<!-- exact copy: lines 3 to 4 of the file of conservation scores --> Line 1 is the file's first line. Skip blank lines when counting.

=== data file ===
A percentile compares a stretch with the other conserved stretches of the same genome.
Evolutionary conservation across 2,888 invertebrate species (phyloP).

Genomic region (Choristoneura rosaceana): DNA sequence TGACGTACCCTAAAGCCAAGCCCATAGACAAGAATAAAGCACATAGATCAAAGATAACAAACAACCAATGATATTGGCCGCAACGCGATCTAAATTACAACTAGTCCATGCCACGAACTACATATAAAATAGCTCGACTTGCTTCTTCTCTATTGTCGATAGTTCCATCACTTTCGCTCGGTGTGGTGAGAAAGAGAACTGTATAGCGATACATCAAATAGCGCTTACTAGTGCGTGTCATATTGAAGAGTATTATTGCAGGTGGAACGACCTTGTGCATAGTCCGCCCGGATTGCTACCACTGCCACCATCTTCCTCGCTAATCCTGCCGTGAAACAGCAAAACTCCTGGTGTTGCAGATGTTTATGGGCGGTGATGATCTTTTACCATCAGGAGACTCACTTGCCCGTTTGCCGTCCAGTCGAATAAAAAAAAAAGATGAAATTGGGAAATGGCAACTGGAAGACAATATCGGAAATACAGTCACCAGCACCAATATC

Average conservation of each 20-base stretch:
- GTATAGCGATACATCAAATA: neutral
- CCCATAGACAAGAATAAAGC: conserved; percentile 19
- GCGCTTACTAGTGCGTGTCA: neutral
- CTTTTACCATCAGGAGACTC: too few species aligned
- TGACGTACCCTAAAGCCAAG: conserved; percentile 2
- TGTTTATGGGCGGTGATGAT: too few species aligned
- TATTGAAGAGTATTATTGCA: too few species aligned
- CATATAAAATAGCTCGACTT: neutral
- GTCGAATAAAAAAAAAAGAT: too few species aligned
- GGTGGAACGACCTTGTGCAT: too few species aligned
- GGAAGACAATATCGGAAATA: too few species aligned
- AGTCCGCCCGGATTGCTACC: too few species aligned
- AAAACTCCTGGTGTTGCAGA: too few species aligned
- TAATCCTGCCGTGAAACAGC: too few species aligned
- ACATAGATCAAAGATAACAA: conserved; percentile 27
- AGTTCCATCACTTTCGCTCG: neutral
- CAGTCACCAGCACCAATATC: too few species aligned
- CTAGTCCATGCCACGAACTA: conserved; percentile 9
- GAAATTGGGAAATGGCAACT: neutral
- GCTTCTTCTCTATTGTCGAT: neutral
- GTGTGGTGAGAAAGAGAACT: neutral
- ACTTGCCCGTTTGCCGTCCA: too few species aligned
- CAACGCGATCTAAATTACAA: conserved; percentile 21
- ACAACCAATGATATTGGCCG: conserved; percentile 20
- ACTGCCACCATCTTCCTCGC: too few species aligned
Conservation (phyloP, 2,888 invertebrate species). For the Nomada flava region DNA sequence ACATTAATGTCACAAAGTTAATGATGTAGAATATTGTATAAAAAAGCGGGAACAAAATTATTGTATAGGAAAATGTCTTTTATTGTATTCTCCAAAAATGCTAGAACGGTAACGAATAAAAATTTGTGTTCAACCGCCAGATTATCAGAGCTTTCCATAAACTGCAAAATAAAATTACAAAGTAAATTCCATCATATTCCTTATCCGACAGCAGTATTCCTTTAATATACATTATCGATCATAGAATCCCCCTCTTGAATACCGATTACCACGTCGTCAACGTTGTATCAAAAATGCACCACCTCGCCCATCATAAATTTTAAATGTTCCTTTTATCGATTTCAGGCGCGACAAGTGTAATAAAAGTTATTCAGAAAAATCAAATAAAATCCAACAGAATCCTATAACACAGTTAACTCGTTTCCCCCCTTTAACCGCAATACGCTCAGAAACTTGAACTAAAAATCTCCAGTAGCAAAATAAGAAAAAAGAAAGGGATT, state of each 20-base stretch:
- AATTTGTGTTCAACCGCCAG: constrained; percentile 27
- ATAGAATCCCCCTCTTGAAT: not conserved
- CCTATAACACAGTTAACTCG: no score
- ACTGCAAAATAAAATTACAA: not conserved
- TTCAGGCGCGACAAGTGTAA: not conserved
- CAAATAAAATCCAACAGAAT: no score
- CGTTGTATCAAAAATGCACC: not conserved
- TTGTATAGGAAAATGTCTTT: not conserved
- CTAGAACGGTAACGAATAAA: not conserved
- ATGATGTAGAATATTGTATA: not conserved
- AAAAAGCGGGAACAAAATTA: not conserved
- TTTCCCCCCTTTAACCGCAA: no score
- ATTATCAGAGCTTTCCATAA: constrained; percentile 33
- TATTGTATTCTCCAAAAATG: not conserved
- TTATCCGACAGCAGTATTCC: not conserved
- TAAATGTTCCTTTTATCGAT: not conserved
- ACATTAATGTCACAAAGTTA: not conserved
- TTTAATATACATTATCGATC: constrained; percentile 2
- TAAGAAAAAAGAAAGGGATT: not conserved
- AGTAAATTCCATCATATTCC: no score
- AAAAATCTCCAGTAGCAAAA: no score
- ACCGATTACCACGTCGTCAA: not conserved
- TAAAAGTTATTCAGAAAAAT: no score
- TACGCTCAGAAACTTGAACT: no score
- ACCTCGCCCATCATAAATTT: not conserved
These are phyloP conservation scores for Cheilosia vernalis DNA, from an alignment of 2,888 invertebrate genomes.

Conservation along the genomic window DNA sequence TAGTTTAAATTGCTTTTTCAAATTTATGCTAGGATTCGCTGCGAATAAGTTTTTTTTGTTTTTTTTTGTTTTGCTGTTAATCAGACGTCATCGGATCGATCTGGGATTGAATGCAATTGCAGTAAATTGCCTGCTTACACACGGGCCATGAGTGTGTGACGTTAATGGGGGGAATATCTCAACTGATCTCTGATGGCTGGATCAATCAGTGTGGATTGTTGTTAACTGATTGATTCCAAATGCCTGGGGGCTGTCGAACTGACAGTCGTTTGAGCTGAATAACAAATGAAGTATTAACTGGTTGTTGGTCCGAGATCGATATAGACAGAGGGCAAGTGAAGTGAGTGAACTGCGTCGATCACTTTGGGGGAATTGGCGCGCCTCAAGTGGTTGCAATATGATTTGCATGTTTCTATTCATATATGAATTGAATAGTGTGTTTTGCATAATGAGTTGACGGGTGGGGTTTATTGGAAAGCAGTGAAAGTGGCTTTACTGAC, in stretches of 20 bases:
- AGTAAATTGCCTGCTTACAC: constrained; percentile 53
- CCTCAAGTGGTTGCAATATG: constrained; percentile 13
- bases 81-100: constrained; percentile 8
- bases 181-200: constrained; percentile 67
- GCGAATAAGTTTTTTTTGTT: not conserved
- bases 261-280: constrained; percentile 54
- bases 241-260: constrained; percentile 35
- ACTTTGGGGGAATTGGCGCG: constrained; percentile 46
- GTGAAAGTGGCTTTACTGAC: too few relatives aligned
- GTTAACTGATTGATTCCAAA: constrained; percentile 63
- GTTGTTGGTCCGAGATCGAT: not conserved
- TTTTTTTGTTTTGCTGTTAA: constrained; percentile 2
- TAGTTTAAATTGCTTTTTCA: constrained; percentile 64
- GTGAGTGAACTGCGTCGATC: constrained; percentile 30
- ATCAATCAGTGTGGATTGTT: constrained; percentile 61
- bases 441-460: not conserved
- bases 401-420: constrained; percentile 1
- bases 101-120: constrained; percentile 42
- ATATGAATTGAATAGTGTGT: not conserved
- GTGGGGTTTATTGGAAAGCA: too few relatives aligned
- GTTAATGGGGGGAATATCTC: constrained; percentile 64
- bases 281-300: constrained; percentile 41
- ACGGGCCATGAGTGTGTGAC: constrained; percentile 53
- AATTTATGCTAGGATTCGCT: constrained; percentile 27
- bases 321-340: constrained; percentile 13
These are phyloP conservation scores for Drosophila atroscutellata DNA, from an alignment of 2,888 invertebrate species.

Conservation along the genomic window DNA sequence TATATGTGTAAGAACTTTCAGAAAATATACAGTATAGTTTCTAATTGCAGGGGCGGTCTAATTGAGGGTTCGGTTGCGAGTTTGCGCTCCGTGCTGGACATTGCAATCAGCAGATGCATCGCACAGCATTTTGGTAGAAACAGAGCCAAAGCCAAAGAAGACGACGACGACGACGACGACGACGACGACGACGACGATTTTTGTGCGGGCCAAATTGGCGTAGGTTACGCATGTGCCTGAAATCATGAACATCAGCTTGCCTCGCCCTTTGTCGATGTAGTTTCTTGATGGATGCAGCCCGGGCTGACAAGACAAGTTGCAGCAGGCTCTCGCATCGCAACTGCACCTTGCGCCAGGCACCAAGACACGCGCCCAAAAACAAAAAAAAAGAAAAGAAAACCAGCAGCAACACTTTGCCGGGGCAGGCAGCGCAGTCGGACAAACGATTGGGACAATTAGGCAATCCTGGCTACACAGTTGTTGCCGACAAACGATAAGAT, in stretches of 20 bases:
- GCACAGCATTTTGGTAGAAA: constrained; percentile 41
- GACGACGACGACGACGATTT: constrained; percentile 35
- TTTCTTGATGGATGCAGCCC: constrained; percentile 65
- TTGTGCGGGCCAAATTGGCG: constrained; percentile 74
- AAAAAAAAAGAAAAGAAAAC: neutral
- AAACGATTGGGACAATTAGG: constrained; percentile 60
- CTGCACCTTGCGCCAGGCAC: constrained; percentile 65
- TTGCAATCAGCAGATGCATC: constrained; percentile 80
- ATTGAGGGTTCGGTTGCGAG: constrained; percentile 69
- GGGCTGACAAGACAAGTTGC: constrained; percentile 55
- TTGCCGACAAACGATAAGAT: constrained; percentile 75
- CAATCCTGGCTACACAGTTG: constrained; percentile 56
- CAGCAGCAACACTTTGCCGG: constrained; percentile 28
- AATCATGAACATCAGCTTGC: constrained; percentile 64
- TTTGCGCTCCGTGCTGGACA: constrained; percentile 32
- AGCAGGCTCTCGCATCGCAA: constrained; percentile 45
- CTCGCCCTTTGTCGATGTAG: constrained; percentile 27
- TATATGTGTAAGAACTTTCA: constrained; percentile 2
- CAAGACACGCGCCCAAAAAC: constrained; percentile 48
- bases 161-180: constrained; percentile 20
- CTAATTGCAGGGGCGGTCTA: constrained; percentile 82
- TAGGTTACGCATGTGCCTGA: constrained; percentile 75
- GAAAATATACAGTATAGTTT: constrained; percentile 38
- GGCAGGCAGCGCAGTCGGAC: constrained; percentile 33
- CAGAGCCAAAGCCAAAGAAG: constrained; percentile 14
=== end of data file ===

Genomic region (Choristoneura rosaceana): DNA sequence TGACGTACCCTAAAGCCAAGCCCATAGACAAGAATAAAGCACATAGATCAAAGATAACAAACAACCAATGATATTGGCCGCAACGCGATCTAAATTACAACTAGTCCATGCCACGAACTACATATAAAATAGCTCGACTTGCTTCTTCTCTATTGTCGATAGTTCCATCACTTTCGCTCGGTGTGGTGAGAAAGAGAACTGTATAGCGATACATCAAATAGCGCTTACTAGTGCGTGTCATATTGAAGAGTATTATTGCAGGTGGAACGACCTTGTGCATAGTCCGCCCGGATTGCTACCACTGCCACCATCTTCCTCGCTAATCCTGCCGTGAAACAGCAAAACTCCTGGTGTTGCAGATGTTTATGGGCGGTGATGATCTTTTACCATCAGGAGACTCACTTGCCCGTTTGCCGTCCAGTCGAATAAAAAAAAAAGATGAAATTGGGAAATGGCAACTGGAAGACAATATCGGAAATACAGTCACCAGCACCAATATC

Average conservation of each 20-base stretch: